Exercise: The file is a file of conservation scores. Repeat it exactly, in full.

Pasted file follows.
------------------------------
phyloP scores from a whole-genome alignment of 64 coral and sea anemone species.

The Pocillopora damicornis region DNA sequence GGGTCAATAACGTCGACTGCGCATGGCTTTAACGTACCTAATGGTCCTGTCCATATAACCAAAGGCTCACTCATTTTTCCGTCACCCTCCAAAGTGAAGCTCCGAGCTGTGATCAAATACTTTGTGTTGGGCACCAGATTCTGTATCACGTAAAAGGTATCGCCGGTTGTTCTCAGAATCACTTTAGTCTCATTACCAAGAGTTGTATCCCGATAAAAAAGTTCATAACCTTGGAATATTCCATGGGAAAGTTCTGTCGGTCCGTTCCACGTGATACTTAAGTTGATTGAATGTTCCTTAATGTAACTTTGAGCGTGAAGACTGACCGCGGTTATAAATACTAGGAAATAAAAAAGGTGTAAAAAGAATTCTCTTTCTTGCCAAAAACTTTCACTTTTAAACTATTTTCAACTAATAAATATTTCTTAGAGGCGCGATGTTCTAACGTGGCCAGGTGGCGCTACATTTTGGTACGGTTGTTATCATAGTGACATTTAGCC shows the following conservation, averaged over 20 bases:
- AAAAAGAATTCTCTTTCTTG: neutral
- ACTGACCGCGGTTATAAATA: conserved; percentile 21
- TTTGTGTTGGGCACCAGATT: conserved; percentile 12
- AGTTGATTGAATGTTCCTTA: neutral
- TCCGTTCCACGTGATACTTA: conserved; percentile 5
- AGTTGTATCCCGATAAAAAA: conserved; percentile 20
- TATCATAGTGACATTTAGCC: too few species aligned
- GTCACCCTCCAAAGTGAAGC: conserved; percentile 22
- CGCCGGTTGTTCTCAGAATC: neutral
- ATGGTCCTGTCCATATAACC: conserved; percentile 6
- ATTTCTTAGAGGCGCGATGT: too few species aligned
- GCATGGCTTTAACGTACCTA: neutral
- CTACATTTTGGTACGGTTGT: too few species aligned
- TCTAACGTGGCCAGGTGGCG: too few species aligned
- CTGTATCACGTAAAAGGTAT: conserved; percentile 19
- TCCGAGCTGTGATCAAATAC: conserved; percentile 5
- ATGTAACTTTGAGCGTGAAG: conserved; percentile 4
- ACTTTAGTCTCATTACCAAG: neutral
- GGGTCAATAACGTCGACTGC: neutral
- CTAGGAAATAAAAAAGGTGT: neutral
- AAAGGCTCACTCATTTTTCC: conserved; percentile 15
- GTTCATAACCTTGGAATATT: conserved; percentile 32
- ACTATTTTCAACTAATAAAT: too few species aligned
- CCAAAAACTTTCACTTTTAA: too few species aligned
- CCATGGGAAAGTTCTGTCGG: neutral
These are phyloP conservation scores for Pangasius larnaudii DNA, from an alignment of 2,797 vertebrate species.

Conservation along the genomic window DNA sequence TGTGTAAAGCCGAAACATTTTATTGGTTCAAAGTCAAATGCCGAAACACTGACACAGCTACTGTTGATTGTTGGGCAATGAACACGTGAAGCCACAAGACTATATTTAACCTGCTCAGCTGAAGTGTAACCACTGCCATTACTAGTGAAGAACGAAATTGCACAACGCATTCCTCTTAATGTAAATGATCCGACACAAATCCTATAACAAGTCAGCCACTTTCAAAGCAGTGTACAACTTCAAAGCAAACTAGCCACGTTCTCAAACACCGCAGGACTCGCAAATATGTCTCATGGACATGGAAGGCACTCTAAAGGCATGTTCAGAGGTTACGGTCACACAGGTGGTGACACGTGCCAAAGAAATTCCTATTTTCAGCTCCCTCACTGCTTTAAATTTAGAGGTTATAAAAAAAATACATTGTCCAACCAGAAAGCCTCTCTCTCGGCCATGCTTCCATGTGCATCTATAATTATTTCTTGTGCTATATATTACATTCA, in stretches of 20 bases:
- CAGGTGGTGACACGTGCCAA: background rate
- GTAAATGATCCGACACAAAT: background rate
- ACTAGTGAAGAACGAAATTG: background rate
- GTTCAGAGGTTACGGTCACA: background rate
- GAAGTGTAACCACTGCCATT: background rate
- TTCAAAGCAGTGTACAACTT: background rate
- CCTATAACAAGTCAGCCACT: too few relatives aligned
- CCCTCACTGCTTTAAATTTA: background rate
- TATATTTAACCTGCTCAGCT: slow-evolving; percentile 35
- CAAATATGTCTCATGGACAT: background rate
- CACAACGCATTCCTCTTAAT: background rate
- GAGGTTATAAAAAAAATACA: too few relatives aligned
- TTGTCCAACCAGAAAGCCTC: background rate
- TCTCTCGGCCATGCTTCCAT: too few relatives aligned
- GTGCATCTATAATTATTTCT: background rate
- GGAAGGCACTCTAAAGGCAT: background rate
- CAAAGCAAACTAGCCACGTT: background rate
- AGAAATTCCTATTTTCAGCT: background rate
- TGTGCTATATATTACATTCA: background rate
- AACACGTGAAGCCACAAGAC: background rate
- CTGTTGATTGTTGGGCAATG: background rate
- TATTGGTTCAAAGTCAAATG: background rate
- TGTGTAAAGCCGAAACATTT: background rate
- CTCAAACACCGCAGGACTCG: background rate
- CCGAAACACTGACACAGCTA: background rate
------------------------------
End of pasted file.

phyloP scores from a whole-genome alignment of 64 coral and sea anemone species.

The Pocillopora damicornis region DNA sequence GGGTCAATAACGTCGACTGCGCATGGCTTTAACGTACCTAATGGTCCTGTCCATATAACCAAAGGCTCACTCATTTTTCCGTCACCCTCCAAAGTGAAGCTCCGAGCTGTGATCAAATACTTTGTGTTGGGCACCAGATTCTGTATCACGTAAAAGGTATCGCCGGTTGTTCTCAGAATCACTTTAGTCTCATTACCAAGAGTTGTATCCCGATAAAAAAGTTCATAACCTTGGAATATTCCATGGGAAAGTTCTGTCGGTCCGTTCCACGTGATACTTAAGTTGATTGAATGTTCCTTAATGTAACTTTGAGCGTGAAGACTGACCGCGGTTATAAATACTAGGAAATAAAAAAGGTGTAAAAAGAATTCTCTTTCTTGCCAAAAACTTTCACTTTTAAACTATTTTCAACTAATAAATATTTCTTAGAGGCGCGATGTTCTAACGTGGCCAGGTGGCGCTACATTTTGGTACGGTTGTTATCATAGTGACATTTAGCC shows the following conservation, averaged over 20 bases:
- AAAAAGAATTCTCTTTCTTG: neutral
- ACTGACCGCGGTTATAAATA: conserved; percentile 21
- TTTGTGTTGGGCACCAGATT: conserved; percentile 12
- AGTTGATTGAATGTTCCTTA: neutral
- TCCGTTCCACGTGATACTTA: conserved; percentile 5
- AGTTGTATCCCGATAAAAAA: conserved; percentile 20
- TATCATAGTGACATTTAGCC: too few species aligned
- GTCACCCTCCAAAGTGAAGC: conserved; percentile 22
- CGCCGGTTGTTCTCAGAATC: neutral
- ATGGTCCTGTCCATATAACC: conserved; percentile 6
- ATTTCTTAGAGGCGCGATGT: too few species aligned
- GCATGGCTTTAACGTACCTA: neutral
- CTACATTTTGGTACGGTTGT: too few species aligned
- TCTAACGTGGCCAGGTGGCG: too few species aligned
- CTGTATCACGTAAAAGGTAT: conserved; percentile 19
- TCCGAGCTGTGATCAAATAC: conserved; percentile 5
- ATGTAACTTTGAGCGTGAAG: conserved; percentile 4
- ACTTTAGTCTCATTACCAAG: neutral
- GGGTCAATAACGTCGACTGC: neutral
- CTAGGAAATAAAAAAGGTGT: neutral
- AAAGGCTCACTCATTTTTCC: conserved; percentile 15
- GTTCATAACCTTGGAATATT: conserved; percentile 32
- ACTATTTTCAACTAATAAAT: too few species aligned
- CCAAAAACTTTCACTTTTAA: too few species aligned
- CCATGGGAAAGTTCTGTCGG: neutral
These are phyloP conservation scores for Pangasius larnaudii DNA, from an alignment of 2,797 vertebrate species.

Conservation along the genomic window DNA sequence TGTGTAAAGCCGAAACATTTTATTGGTTCAAAGTCAAATGCCGAAACACTGACACAGCTACTGTTGATTGTTGGGCAATGAACACGTGAAGCCACAAGACTATATTTAACCTGCTCAGCTGAAGTGTAACCACTGCCATTACTAGTGAAGAACGAAATTGCACAACGCATTCCTCTTAATGTAAATGATCCGACACAAATCCTATAACAAGTCAGCCACTTTCAAAGCAGTGTACAACTTCAAAGCAAACTAGCCACGTTCTCAAACACCGCAGGACTCGCAAATATGTCTCATGGACATGGAAGGCACTCTAAAGGCATGTTCAGAGGTTACGGTCACACAGGTGGTGACACGTGCCAAAGAAATTCCTATTTTCAGCTCCCTCACTGCTTTAAATTTAGAGGTTATAAAAAAAATACATTGTCCAACCAGAAAGCCTCTCTCTCGGCCATGCTTCCATGTGCATCTATAATTATTTCTTGTGCTATATATTACATTCA, in stretches of 20 bases:
- CAGGTGGTGACACGTGCCAA: background rate
- GTAAATGATCCGACACAAAT: background rate
- ACTAGTGAAGAACGAAATTG: background rate
- GTTCAGAGGTTACGGTCACA: background rate
- GAAGTGTAACCACTGCCATT: background rate
- TTCAAAGCAGTGTACAACTT: background rate
- CCTATAACAAGTCAGCCACT: too few relatives aligned
- CCCTCACTGCTTTAAATTTA: background rate
- TATATTTAACCTGCTCAGCT: slow-evolving; percentile 35
- CAAATATGTCTCATGGACAT: background rate
- CACAACGCATTCCTCTTAAT: background rate
- GAGGTTATAAAAAAAATACA: too few relatives aligned
- TTGTCCAACCAGAAAGCCTC: background rate
- TCTCTCGGCCATGCTTCCAT: too few relatives aligned
- GTGCATCTATAATTATTTCT: background rate
- GGAAGGCACTCTAAAGGCAT: background rate
- CAAAGCAAACTAGCCACGTT: background rate
- AGAAATTCCTATTTTCAGCT: background rate
- TGTGCTATATATTACATTCA: background rate
- AACACGTGAAGCCACAAGAC: background rate
- CTGTTGATTGTTGGGCAATG: background rate
- TATTGGTTCAAAGTCAAATG: background rate
- TGTGTAAAGCCGAAACATTT: background rate
- CTCAAACACCGCAGGACTCG: background rate
- CCGAAACACTGACACAGCTA: background rate